However short the current reprieve from three expired and generally useless provisions in the Patriot Act turns out to be, this much seems certain: It’s going to take a solid Republican majority to toss out the most hysterical aspects of post-9/11 lawmaking.
This makes a certain amount of intuitive sense, even if it means it’s going to be a tough fight to give the current version of the surveillance state a final heave-ho. Only Richard Nixon, who made his bones as an Alger Hiss-baiting anti-communist, could go to Red China, and only the Democratic Party, which had long been home to segregationist politicians, could make the final push on civil rights legislation in the 1960s.
Although the Patriot Act was passed by overwhelmingly bipartisan votes when the Trade Center was still a steaming mass of wreckage in Lower Manhattan, the law is rightly understood as an essentially Republican piece of legislation that sailed through a majority Republican House and Senate and was signed by a Republican president.
As important, the Democrats put up effectively no fight against the Patriot Act, either out of fear of going against the zeitgeist in the weeks after the 9/11 attacks or sincere conviction that the Patriot Act was absolutely necessary. (That no one read the bill before it passed makes it difficult to draw any conclusions that speak well about members of either party.) A couple of years later, the Democrats pulled the same spineless trick with Iraq, where more Democrats supported the 2003 invasion than did the 1991 action put together by Bush I after Saddam Hussein invaded Kuwait.
As liberal national security state supporters such as Dianne Feinstein only too happily illustrate, whatever Democrats may believe about civil liberties doesn’t get in the way of voting for security over freedom whenever the opportunity presents itself. Barack Obama might have campaigned as a critic of the Patriot Act, but it was his CIA director, John Brennan, this past weekend who was pushing for reauthorization of bulk collection of telephone metadata, roving wiretaps, and the “lone wolf” provision, which allows law enforcement to track suspects unaffiliated with any known terrorist group or foreign power. Recently sworn-in Attorney General Loretta Lynch couldn’t even announce corruption charges against FIFA members without calling for re-upping on those Patriot Act provisions, too.
So it falls to Republicans to clean up the mess they did so much to create. To their credit, they are doing exactly that, even as they fight among themselves over the details. On the one hand, you’ve got wracked-with-guilt characters such as James Sensenbrenner, the Wisconsin representative who introduced the Patriot Act in 2001 and who’s been denouncing the way the government has implemented the legislation. In 2013, only after Edward Snowden’s revelations and a long history of protecting the Patriot Act from any sort of congressional criticism, Sensenbrenner finally flipped and wrote Attorney General Eric Holder that the National Security Agency’s request for Verizon records was “not consistent with the requirements of the Patriot Act.”
Sensenbrenner introduced the USA Freedom Act, which reforms parts of the Patriot Act, most obviously by changing how the feds can search for metadata. The bill sailed through the House, even as hard-core Republican firebrands such as Michigan’s Justin Amash voted against it, saying it still gives too much power to the surveillance state. In the Senate, Tea Party favorites Mike Lee and Ted Cruz led the charge in favor of the legislation. Majority Leader Mitch McConnell was pushing for a straight-up reauthorization of the Patriot Act, which went nowhere after Rand Paul—joined by Ron Wyden, the only Democrat who spoke during Paul’s epic 2013 filibuster against Brennan’s confirmation vote—ran out the clock on the Senate’s session last week.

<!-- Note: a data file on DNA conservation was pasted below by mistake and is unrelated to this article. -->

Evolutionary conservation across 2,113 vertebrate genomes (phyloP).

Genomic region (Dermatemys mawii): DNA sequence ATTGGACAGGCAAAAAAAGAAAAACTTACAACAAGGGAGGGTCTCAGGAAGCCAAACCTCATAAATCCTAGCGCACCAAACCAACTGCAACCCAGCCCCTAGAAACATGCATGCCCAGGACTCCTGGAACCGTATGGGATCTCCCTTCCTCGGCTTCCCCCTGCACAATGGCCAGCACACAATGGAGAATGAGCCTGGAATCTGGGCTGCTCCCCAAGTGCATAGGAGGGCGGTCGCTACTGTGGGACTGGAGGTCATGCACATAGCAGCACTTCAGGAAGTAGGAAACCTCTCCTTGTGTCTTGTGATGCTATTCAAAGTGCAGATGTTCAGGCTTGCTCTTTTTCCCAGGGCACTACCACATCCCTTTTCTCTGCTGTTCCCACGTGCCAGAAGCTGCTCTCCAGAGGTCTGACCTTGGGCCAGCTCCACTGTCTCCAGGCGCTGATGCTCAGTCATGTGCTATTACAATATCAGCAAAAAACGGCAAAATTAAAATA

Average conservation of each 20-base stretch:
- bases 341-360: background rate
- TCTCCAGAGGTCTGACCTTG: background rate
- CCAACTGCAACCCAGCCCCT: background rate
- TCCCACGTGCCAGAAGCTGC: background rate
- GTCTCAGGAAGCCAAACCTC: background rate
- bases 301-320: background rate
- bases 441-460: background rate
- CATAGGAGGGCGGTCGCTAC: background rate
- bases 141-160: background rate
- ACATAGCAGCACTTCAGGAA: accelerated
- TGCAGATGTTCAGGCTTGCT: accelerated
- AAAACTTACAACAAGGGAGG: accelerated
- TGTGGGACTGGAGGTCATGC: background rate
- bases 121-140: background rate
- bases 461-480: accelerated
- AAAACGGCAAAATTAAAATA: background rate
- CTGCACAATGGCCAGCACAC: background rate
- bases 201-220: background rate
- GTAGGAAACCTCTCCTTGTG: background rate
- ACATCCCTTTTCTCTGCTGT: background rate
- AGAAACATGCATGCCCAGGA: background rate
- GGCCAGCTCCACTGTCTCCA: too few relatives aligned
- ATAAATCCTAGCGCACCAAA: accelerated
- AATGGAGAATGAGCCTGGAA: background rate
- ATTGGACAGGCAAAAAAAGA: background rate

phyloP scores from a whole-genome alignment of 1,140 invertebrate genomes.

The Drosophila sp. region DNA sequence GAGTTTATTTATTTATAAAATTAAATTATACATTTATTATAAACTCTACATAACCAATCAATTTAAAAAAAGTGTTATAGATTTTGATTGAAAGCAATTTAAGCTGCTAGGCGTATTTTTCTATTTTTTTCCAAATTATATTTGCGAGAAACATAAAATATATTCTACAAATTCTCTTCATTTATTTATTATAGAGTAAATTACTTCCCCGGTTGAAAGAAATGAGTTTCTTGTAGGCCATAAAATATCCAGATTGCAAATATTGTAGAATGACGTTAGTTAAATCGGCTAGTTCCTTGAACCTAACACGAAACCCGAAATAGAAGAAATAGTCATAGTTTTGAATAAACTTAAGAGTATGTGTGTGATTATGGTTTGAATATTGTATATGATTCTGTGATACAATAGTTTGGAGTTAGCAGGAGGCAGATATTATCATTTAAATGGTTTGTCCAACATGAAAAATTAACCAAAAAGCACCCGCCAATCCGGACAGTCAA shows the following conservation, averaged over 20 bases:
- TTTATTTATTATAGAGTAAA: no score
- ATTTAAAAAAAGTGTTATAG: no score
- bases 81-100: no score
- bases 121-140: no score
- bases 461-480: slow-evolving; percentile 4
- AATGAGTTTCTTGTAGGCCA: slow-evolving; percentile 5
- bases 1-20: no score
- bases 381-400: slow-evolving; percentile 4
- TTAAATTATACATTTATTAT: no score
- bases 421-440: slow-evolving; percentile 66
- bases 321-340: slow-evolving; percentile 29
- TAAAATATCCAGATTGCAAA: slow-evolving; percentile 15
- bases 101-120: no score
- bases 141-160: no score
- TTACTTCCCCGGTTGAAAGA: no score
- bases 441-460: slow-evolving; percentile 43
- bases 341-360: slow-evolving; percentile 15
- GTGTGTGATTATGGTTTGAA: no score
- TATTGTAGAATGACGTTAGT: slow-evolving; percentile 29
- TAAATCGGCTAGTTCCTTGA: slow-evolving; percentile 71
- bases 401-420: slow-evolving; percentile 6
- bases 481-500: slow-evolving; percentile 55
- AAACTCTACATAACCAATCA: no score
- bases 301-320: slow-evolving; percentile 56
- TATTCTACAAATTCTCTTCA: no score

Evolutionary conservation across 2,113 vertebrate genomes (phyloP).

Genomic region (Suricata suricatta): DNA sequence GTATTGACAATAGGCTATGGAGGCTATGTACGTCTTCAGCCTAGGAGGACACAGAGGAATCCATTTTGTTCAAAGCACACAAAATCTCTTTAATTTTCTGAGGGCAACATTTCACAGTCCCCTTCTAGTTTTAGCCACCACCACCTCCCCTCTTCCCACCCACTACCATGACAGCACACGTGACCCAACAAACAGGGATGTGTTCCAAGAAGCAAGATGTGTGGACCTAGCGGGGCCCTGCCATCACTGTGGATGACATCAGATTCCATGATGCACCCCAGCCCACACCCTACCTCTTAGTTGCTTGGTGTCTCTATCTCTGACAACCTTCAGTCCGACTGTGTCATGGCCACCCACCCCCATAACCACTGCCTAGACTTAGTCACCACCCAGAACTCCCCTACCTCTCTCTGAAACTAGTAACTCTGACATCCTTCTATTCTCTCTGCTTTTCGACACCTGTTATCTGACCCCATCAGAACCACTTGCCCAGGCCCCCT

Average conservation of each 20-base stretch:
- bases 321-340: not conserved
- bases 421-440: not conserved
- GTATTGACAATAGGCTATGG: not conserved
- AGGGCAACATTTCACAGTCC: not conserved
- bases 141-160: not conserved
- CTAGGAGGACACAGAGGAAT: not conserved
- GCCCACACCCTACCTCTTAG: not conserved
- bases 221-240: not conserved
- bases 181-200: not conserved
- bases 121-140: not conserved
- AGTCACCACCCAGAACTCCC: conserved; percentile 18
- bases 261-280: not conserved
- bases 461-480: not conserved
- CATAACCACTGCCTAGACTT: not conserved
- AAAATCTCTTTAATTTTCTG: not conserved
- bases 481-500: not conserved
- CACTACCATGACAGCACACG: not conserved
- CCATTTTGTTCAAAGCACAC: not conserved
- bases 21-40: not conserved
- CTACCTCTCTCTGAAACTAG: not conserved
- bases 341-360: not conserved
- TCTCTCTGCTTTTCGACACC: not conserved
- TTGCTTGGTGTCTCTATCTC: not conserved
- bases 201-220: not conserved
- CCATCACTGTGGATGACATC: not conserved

On Sunday, Paul got his wish, which was to see the Patriot Act provisions governing bulk collections, roving wiretaps, and “lone wolves” expire even as he conceded that the USA Freedom Act “will ultimately pass” and thus restore versions of the same.
But the debate within the Republican Party is still important, even if most of the outcome is symbolic in the near term. Mass opposition to a clean reauthorization of the Patriot Act is a clear sign that we are coming out of the 9/11-induced fog that allowed for way too much trust being placed in the hands of the government.
We’ve watched officials in both the Bush and Obama administrations lie to the public about what was going on, and we’ve seen the FBI itself admit that Section 215 has proved incredibly useless in fighting terrorism and that the “lone wolf” provision has never been used.
The Patriot Act should never have passed in the first place, so it’s good to see the Republicans openly discussing how to whittle it down to something that might fit within defensible practice. As Ohio State’s John Mueller has written, laws and practices put into place during national security emergencies tend to last for decades, even when the threat has receded or been unmasked as mostly illusory. In 1972, Mueller and co-author Mark G. Stewart note, “the FBI opened 65,000 new files as part of its costly quest to ferret out Communists in the United States. The pursuit died out only when international Communism collapsed at the end of the Cold War.”
In this sense, then, the intra-Republican debate over the Patriot Act, including the reformist USA Freedom Act, shows we are moving into a new and, one hopes, more reality-based discussion of countering terrorist threats to America. The USA Freedom Act may well be similar to the legislation it will supplant, but at the very least it’s a step in the right direction. And compared to other examples of laws and practices that stick around long after the threat that birthed them no longer matters, we’re practically moving at warp speed.